Rod Picott – Starlight Tour: Album Review

“Ditch digger” gets a “puncher’s chance” of being “next man in line”. Rod Picott releases his Starlight Tour album.

Release Date: 20th October 2023

Label: Welding Rod Records

Format: CD / Digital

Picott is an old jacket you can’t quite ever throw away, a comfy pair of shoes or maybe just a simple convenience meal that you return to, time and time again, when exotica palls and you just want something straightforward and sustaining. He has been at his game a fair old while now, and, if anything, maturity adds to his appeal, like an old scotch or a vintage motor. So it comes as a shock to realise he is but a callow youth of 58, just over a week away from his next birthday. Or that his first album, of now 15, came out in 2001. Possibly it is his battered and roadworn chic, or possibly, and more likely, the timelessness of his music, a long simmering broth incorporating country, blues and folk; americana, if you must, where an acoustic guitar and harmonica are never that far away.

Starlight Tour is his latest, the title just possibly ironic, and exposes perhaps his most personal writing yet. And, if that mines a thread of melancholia, well, he calls that his “stock-in-trade“; “this is the album where I wrote my own story and tried very hard not to hold back either the tears or the anger“. A lot of that equates to raw, but never ragged. He thinks it his best work so far. I am disinclined not to believe that. Produced by Neilson Hubbard, himself no stranger to rounding out the sound of such contrary souls as Lucinda Williams and John Prine, Picott has asembled a tight little band, comprising the producer on drums, Lex Price on bass and mandolin, with everything else, bar Picott’s input, coming from multi-instrumentalist Juan Solorzano, who, if you can pluck it or plink it, is your man.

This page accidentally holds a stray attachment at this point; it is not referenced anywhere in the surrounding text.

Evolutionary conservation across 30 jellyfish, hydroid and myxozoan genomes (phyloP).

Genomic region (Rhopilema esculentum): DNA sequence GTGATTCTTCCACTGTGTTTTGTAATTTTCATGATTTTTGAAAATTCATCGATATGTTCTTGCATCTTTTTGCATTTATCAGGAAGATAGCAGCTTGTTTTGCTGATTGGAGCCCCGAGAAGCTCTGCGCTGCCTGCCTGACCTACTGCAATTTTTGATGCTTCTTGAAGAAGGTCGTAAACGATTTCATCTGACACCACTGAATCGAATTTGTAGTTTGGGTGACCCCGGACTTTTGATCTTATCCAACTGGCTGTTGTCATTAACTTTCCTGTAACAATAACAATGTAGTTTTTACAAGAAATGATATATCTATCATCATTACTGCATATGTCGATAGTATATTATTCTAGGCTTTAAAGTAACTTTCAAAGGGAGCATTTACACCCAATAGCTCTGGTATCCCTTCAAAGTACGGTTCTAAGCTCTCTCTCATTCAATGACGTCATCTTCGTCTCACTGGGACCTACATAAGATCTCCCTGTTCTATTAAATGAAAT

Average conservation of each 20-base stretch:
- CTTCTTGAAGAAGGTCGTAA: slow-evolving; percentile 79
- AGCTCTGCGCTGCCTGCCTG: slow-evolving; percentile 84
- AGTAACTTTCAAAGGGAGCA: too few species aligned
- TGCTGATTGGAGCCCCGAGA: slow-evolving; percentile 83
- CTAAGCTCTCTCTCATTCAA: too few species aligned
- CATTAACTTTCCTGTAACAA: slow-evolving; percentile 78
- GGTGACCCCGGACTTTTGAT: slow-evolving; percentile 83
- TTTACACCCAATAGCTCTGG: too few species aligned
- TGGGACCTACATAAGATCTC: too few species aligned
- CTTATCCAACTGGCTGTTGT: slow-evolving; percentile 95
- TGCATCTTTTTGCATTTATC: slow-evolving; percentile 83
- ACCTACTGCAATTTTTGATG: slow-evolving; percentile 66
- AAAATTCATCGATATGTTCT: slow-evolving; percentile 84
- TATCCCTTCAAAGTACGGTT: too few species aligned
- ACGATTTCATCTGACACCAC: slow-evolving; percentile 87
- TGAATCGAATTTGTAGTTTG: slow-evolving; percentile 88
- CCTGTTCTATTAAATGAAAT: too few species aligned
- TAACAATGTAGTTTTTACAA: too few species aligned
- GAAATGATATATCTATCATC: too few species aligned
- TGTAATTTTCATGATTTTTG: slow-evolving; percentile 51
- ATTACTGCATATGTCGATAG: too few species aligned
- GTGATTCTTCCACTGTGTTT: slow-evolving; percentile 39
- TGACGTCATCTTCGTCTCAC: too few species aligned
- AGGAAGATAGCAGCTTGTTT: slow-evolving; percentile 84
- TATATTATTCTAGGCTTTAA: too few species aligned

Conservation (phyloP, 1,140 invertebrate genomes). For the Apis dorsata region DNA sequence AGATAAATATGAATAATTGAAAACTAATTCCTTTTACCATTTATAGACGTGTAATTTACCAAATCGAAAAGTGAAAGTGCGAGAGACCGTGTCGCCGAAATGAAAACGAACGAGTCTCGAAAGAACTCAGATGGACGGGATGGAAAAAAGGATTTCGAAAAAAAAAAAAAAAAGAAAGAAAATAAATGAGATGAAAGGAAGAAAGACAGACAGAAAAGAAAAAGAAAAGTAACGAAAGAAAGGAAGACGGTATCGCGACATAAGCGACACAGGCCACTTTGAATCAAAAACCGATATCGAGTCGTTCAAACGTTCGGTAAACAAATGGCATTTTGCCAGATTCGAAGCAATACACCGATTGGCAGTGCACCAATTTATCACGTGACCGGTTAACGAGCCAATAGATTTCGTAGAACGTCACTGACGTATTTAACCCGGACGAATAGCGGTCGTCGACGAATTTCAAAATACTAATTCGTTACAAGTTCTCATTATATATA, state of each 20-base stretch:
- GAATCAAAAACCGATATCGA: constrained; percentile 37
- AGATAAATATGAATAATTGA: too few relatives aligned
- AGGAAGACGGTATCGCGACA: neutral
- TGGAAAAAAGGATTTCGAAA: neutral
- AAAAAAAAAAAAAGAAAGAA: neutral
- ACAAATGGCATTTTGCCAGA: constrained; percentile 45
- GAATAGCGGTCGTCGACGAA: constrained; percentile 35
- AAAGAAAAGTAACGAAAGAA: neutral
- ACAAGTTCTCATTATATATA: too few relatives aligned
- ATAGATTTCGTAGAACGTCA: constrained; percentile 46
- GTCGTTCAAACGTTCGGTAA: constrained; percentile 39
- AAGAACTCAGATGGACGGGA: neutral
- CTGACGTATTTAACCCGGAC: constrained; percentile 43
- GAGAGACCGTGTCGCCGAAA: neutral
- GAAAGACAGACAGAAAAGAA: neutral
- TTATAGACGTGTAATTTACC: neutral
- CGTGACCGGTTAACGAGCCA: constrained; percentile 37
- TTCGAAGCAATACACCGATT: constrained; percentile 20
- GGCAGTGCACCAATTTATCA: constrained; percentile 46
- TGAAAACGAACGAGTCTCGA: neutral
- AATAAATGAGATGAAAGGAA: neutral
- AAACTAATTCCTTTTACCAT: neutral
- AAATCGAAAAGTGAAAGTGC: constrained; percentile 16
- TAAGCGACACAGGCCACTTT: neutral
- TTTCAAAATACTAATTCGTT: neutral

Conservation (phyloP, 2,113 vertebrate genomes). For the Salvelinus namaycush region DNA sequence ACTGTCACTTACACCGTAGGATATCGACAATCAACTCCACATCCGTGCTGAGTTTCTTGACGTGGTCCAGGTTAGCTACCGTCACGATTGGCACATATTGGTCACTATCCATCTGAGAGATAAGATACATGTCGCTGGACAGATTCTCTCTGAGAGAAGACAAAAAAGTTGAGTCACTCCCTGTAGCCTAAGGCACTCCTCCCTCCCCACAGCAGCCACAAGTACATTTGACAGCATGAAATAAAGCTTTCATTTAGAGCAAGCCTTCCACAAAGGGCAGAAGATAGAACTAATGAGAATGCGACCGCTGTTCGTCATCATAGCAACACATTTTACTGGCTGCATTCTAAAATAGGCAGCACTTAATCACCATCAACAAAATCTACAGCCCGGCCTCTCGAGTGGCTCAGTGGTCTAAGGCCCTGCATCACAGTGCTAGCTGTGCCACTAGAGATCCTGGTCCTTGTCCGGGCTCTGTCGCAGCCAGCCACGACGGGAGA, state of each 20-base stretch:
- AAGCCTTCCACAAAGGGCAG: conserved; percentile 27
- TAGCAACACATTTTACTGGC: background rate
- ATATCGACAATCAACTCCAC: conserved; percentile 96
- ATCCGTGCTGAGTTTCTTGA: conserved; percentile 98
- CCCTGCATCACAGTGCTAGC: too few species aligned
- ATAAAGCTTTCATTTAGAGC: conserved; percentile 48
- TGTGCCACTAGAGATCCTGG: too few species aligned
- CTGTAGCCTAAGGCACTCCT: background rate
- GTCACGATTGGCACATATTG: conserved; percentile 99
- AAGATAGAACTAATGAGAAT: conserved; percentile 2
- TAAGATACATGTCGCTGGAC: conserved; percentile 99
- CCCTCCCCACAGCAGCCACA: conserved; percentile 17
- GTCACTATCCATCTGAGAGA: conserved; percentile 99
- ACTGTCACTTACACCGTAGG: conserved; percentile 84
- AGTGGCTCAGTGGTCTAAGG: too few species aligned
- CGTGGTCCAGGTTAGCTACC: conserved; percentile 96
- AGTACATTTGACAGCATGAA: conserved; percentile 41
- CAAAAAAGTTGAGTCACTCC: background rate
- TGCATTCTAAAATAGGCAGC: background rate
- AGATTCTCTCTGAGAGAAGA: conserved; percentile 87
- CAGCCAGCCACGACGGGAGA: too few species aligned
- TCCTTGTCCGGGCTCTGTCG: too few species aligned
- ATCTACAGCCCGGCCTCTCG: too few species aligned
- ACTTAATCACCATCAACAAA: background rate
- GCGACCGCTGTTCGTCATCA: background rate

It is with a classic shuffle that this album opens, immediately evoking comparison with J.J. Cale, from the flip flop of drums to the shimmery electric piano. Next Man In Line, it is a reflection on being the next one along, the relentless chase of life and the fickle impatience of fate. Next in line for what? With lyrics like “in the rear view mirror is the devil you know “and “each beat of your heart is counting down time“, it certainly isn’t the lottery, with a distant and detached guitar solo arriving as you gulp and realise, the buoyancy suddenly stuck in your throat. Picott’s voice comes again, as always, as a surprise, a clearer and pleasingly wobbly instrument than his grizzled exterior belies. OK, no Garfunkel, but much sweeter than the coarse honk expected. Digging Ditches is then a bluesy chug, again the electric piano all of an echo, strummed guitars like a blurred heat haze. Positive? Uplifting? Probbly not, a glass half empty treatise, with swirly organ, on which side of the slippery pole most of us end.